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Volunteers Help Reestablish Park’s Cultural Landscape

Minute Man National Historical Park

National Park News

On May 18th, 25 employees of Timberland, the outdoor gear manufacturer, came to volunteer at Minute Man National Historical Park in support of the park’s efforts to increase working agriculture and restore more of the park’s active cultural landscape. Timberland has a commitment to performing service projects that support the environment.

As part of its efforts to preserve the scene of the first day of the American Revolution, the park preserves a tradition of agriculture dating back to the 17th century.  Here are the fields shaped by the “embattled farmers” who fought to defend their rights.  Some of the fields are still actively farmed through the park’s leasing program, but many areas have become overgrown with brush, invasive plants and new growth forest.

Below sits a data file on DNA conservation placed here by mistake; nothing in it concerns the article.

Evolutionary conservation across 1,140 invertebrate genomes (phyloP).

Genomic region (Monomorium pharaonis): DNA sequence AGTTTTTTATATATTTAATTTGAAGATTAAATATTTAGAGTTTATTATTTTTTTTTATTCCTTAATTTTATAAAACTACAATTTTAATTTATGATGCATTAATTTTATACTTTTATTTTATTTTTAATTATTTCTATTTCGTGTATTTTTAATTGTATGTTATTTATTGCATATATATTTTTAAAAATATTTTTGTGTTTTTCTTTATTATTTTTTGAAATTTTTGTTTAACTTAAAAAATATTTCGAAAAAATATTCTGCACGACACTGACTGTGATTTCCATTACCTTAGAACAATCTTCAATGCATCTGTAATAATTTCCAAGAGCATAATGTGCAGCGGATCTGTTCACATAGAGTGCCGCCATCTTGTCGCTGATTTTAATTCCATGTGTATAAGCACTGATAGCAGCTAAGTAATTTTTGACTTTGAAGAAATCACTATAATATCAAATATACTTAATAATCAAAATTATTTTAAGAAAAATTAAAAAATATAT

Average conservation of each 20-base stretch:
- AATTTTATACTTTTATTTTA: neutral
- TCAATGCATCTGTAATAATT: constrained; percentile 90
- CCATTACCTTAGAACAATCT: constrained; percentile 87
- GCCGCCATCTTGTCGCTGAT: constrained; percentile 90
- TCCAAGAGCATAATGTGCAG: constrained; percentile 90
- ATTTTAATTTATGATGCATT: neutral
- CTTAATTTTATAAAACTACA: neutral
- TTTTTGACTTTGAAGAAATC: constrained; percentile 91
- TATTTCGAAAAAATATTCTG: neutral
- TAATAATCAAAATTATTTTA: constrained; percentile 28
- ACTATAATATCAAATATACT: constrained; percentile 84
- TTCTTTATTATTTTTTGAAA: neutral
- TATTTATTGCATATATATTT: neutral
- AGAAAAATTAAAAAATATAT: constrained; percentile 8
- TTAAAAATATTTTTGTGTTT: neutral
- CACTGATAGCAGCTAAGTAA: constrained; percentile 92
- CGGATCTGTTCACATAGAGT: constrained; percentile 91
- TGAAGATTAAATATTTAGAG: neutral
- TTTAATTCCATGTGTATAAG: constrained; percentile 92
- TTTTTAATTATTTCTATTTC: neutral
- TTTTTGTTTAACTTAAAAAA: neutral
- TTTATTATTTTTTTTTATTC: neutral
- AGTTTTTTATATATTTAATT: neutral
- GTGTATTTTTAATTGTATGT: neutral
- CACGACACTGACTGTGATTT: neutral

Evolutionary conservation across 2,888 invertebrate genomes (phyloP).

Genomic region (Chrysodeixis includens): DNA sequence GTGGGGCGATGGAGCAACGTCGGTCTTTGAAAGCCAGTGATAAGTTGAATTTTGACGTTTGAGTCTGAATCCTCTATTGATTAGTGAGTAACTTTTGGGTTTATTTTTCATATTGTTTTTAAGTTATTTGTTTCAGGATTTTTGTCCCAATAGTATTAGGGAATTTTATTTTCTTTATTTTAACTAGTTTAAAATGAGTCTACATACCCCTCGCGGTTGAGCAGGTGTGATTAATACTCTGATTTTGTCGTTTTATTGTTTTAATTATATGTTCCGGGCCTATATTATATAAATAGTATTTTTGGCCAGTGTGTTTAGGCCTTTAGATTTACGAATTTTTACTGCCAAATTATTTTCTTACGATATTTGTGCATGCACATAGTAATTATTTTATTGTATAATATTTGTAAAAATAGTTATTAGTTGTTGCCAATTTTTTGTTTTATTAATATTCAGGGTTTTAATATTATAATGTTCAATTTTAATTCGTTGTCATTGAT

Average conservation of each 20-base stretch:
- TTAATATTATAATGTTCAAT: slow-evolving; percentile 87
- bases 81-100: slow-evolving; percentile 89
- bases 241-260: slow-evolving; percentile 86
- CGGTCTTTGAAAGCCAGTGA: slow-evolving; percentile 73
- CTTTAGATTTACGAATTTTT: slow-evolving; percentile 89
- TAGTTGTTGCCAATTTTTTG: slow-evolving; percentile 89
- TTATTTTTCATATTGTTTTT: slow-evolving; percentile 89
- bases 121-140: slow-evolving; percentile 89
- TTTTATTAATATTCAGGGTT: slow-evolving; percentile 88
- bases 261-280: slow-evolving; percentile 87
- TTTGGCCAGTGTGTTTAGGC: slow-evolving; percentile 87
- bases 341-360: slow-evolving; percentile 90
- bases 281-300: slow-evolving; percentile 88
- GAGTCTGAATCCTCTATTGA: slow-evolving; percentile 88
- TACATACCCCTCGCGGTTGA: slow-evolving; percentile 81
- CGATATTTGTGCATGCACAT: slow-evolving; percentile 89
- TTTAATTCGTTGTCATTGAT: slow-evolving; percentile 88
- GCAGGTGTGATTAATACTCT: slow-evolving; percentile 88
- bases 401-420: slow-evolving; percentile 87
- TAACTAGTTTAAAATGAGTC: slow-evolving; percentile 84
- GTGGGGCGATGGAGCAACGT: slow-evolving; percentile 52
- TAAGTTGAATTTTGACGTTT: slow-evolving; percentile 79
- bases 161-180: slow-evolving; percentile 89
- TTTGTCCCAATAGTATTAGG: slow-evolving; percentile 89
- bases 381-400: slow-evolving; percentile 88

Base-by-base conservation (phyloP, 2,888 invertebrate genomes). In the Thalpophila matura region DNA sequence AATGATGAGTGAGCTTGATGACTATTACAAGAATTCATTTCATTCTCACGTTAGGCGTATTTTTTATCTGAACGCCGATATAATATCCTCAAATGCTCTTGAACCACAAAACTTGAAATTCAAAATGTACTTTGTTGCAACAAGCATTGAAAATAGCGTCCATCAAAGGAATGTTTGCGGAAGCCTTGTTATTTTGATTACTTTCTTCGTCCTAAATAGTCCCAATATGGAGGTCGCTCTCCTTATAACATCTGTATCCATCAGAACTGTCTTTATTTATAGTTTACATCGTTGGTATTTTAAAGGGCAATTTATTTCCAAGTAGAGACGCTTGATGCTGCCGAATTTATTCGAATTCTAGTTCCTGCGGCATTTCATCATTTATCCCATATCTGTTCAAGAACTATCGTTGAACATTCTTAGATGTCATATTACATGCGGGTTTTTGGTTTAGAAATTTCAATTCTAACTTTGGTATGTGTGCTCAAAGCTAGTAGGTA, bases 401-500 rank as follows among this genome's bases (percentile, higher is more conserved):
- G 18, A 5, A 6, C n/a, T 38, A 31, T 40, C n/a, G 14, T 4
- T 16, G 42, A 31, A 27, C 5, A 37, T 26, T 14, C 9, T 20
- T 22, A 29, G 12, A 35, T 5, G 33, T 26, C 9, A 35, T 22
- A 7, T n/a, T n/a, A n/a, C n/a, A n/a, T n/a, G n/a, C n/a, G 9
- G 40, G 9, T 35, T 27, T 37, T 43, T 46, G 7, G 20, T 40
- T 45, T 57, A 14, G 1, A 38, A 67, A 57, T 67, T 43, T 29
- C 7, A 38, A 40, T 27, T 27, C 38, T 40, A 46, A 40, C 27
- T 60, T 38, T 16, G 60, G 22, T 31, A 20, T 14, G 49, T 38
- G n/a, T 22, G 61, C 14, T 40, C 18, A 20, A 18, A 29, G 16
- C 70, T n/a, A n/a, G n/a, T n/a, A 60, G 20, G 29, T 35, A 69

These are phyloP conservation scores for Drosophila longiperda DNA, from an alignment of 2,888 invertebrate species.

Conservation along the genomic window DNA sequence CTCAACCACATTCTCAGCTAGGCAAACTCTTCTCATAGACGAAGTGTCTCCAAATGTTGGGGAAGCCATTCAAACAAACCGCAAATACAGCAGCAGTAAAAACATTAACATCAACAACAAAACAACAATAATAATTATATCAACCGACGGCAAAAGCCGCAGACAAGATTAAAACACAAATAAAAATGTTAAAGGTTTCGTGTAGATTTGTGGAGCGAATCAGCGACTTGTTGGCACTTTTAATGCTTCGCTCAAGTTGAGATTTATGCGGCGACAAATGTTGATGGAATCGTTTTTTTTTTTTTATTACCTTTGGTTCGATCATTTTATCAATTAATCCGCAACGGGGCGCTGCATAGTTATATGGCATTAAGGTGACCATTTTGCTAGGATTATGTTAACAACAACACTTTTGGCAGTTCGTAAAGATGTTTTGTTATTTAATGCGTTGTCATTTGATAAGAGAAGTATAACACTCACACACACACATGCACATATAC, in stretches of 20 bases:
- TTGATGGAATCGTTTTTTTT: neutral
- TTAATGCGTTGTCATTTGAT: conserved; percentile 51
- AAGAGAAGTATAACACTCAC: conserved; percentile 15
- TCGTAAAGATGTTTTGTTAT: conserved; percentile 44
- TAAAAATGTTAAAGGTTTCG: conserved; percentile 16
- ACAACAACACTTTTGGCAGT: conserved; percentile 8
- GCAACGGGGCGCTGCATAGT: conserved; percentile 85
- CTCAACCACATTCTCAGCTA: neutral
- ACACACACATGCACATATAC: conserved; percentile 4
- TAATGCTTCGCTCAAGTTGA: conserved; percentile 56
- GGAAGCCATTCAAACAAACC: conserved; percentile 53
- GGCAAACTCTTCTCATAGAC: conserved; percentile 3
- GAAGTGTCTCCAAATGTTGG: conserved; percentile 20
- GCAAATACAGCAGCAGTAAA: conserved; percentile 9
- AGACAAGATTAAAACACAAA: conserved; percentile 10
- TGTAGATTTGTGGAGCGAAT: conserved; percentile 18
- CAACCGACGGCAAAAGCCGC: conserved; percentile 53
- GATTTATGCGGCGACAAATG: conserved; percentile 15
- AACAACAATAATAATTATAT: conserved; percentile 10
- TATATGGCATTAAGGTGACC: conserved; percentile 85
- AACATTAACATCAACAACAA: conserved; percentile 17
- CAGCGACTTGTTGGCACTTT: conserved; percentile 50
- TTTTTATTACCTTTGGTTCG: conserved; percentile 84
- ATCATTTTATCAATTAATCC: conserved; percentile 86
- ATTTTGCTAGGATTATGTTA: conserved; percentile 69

The park is restoring much of the agrarian landscape through a project made possible by the American Recovery and Reinvestment Act (ARRA) as well as through park partners such as the Farm School and Battle Road Farms, a collaborative of educational farms which is working to increase the amount of agricultural activity within the park and expand the agricultural interpretation and education that is offered to park visitors.

The volunteers installed fencing and built an animal shelter.  This will enable Battle Road Farms to bring in more cattle and pigs that will evoke colonial times, when most of the landscape was used for grazing livestock.  Park visitors are very enthusiastic about seeing the farm animals, and have told park staff that the animals add a lot to the historic scene. 

The park is very grateful to all of its partners and volunteers for their support of farming at the park.



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